And obviously, Liam, being the amazing guy he is, wants to help her. At first she’s hesitant because you don’t want to force someone into a position where they’ll have to take care of you for so long. But again, this book doesn’t go for the sappy route, where love is proclaimed, and they’ll be together forever and tears and whatever. I respect Liam so much because he respects Jillian’s boundaries and says himself that he doesn’t know about forever – he just wants a fair shot. I’M SWOONING SO HARD I CAN’T EVEN.

Catching Liam also has excellent friendships, painful but important family dynamics, sex positivity, trouble with grades, stress of selecting majors, general anxiety, and it’s just so so so good. I loved every second of this book and wow. I was not expecting that.

Summing Up:

I need more new adult books like Catching Liam. This amazing little story had a banterful ship, characters with depth, the ultra-charming Liam, an angry love confession (that’s my jam), an authentic college setting, a story with depth and realism, and plentiful swoons. I can’t wait to read more of Gennifer Albin, and I dearly hope she continues exploring new adult, because this is how I want it.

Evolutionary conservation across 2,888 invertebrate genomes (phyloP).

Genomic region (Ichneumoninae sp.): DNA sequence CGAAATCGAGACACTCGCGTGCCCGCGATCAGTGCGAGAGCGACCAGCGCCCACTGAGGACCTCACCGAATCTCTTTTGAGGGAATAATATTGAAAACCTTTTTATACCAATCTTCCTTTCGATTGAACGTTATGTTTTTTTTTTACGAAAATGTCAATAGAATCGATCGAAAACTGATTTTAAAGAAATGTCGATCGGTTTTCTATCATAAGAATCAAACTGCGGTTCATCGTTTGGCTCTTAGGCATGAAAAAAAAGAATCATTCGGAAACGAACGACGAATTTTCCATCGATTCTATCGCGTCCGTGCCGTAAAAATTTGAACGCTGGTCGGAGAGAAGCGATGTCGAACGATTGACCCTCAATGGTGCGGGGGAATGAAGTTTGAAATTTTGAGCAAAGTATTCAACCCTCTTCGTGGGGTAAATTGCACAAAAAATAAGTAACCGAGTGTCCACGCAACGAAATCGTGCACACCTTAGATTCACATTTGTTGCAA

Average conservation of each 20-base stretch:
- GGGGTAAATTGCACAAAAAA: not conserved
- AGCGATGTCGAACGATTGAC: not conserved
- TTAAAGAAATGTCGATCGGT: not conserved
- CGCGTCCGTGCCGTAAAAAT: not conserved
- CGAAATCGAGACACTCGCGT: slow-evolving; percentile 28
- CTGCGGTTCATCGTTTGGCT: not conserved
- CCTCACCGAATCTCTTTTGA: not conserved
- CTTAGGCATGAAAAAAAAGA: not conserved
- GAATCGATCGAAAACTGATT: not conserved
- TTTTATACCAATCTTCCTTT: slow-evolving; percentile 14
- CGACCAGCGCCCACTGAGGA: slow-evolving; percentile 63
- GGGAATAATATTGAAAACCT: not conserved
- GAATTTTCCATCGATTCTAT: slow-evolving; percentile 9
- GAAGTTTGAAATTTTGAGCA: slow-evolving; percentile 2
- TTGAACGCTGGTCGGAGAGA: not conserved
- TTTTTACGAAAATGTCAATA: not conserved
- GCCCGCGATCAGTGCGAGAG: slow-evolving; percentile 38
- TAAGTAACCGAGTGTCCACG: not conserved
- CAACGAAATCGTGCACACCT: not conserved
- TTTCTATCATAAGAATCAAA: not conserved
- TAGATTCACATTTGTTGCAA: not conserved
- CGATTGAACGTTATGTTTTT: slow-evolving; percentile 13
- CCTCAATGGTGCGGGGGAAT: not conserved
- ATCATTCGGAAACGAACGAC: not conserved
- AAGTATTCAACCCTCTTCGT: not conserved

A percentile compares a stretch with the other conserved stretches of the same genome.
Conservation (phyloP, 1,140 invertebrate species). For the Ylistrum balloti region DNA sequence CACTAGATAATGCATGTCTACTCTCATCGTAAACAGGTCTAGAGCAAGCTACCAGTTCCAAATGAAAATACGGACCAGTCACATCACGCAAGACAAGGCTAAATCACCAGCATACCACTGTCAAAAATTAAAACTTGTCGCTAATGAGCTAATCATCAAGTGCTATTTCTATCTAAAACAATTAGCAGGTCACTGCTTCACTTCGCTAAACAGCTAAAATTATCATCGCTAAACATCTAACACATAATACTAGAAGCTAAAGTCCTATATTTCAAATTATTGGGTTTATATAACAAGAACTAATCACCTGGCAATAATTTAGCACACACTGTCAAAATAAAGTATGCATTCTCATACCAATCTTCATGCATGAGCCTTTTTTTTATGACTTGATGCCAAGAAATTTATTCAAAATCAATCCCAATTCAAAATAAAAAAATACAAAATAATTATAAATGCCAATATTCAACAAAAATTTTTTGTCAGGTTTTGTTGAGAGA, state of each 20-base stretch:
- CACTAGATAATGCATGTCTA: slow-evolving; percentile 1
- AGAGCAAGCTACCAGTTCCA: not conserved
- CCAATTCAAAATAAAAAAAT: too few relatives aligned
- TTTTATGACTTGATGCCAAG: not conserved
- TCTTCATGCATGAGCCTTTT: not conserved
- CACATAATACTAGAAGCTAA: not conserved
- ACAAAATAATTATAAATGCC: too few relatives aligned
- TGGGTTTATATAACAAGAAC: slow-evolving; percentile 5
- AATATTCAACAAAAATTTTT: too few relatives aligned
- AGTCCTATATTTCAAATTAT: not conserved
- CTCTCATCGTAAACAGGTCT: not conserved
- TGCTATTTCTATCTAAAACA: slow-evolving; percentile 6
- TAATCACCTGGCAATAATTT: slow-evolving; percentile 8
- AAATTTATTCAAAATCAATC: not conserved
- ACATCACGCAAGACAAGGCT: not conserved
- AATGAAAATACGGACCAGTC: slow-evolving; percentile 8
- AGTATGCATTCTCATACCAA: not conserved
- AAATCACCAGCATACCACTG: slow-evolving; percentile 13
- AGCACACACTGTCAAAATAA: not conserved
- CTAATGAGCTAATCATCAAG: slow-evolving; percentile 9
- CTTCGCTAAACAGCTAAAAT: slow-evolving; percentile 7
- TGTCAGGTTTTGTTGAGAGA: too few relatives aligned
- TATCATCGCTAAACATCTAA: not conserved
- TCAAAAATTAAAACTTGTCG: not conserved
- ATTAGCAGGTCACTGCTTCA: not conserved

GIF it to me straight!

Recommended To:

People who want the hotness of new adult PLUS real actual depth.

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3 responses to “Book Review: Catching Liam by Gennifer Albin

  1. “sex solves everything”—Apparently Leah Raeder has a name for this: magic dick lit. MOST HILARIOUS THING.

    So you never felt that her illness was in relation to their falling in love, right? I ask this because I’ve read books where the girl had an illness. She was always always seen as weak and demure. I have no issue with books that deal with illness, but I do have a problem when the author labels or stereotypes the MC based on her illness.

    • YAY! I hope you like it! And I’m the same, I am so distrustful of self-published novels, but I figured if they’re authors that have traditionally published YA novels, it’s worth a shot.